Rep. José Serrano (D-N.Y.), chairman of the Appropriations subcommittee on financial services and general government, said in an e-mail that he will work with D.C. Mayor Adrian Fenty (D) and Norton to “examine our options and determine what can be done to help.”
“No one wants to see this historic treasure succumb to a fire,” he said.
Fenty and the D.C. Republican Committee also vowed quick action on the city side. In the meantime, the Capitol Hill Community Foundation is organizing a fund for displaced Eastern Market vendors, and information will soon be posted at www.capitolhillcommunityfoundation.org.
It is unclear how fast Congress will act and in what capacity it will able to help. Norton said she hopes to secure some historic preservation funds to preserve the designs on the outside of the building, assuming it can be salvaged.
But she said she is most worried about how to get vendors up and running quickly, especially when the busiest season is just beginning. Streets could be blocked and other outside space could be found, but some vendors — such as those who sell meat — simply can’t function outside.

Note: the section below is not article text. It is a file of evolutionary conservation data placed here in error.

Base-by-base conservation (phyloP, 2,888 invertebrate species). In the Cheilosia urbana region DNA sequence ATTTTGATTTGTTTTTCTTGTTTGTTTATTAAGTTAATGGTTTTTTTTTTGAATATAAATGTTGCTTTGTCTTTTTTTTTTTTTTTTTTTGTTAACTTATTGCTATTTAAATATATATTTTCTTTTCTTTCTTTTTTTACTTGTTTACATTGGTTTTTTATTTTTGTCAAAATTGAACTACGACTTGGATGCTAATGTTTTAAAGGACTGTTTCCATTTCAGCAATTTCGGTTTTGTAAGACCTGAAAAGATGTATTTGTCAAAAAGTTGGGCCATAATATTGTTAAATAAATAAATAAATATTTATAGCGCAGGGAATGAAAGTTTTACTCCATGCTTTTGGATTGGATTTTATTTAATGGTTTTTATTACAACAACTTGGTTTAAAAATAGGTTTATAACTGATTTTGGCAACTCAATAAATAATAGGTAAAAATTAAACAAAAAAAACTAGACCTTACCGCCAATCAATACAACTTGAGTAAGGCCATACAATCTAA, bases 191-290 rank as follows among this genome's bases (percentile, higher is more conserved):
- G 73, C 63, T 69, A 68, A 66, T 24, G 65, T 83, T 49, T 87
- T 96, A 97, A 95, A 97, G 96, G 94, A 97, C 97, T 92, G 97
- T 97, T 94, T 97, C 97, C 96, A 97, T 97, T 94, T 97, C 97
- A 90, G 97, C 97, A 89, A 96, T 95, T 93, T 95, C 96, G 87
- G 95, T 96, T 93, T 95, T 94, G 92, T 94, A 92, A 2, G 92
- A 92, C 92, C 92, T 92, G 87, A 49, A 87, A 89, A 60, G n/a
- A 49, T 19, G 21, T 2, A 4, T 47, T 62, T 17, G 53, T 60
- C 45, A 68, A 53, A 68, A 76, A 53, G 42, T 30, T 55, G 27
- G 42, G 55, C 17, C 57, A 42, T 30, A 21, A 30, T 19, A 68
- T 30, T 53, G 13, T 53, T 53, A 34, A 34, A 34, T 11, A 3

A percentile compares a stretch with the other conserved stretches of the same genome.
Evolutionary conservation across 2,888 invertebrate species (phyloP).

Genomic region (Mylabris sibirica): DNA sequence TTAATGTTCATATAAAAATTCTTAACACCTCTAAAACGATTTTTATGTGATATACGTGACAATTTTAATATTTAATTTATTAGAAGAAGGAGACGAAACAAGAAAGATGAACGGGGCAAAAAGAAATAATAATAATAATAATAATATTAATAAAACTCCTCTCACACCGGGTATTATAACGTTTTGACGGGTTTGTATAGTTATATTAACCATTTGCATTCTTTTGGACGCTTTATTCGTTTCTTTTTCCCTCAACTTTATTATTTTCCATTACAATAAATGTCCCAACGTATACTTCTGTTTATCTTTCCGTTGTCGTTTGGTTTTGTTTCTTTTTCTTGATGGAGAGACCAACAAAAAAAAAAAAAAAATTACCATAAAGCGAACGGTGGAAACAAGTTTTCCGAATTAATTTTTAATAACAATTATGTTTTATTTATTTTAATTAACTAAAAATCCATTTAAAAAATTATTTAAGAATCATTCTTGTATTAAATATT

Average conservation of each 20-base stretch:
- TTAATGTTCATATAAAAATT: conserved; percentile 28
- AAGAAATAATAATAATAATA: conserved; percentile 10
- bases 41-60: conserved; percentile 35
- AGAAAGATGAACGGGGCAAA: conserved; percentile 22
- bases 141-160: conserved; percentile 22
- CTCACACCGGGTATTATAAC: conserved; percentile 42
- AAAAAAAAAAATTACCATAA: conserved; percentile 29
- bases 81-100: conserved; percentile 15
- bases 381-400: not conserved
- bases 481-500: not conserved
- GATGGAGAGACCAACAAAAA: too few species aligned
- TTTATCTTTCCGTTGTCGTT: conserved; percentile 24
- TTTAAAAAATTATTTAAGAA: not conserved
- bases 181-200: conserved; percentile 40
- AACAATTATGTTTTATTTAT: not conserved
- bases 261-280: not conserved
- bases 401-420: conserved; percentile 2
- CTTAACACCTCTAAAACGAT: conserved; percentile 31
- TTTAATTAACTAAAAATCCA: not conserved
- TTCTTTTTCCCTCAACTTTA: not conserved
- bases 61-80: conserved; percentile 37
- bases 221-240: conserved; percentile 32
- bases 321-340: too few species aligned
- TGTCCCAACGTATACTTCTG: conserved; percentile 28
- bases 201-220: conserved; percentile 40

“It would take real innovation to preserve the market in a functional way,” she said.
And then there are the artists who work in the building. Although the North Hall, built in 1908 and now used to display different art pieces and shows, missed the worst of the fire, potters used the center of the building to throw and bake their pottery. Audrey Jones took her pieces out of the kiln at 11 p.m. Sunday and then left for home just hours before the fire started. Midday Monday, she still didn’t know if enough of her work could be salvaged for two upcoming shows.
“I keep feeling that if I had been there, I could have seen the fire in the dumpster and called someone,” she said.
Still, Jones kept upbeat, playfully pushing the stroller of her 15-month-old granddaughter, Libby Puchalla, through the spraying water of a fire hydrant. Nearby, John Harrod, who oversees the North Hall, sat at a fold-out table next to the caution tape, talking to reporters and neighbors. Everyone will band together, he said.
“The Eastern Market is a family. We feel the South Hall people’s grief,” he said. “We plan to do anything we can.”
Correction: May 2, 2007
The May 1 article “Hill Rallies Around Market” included the incorrect year Eastern Market opened.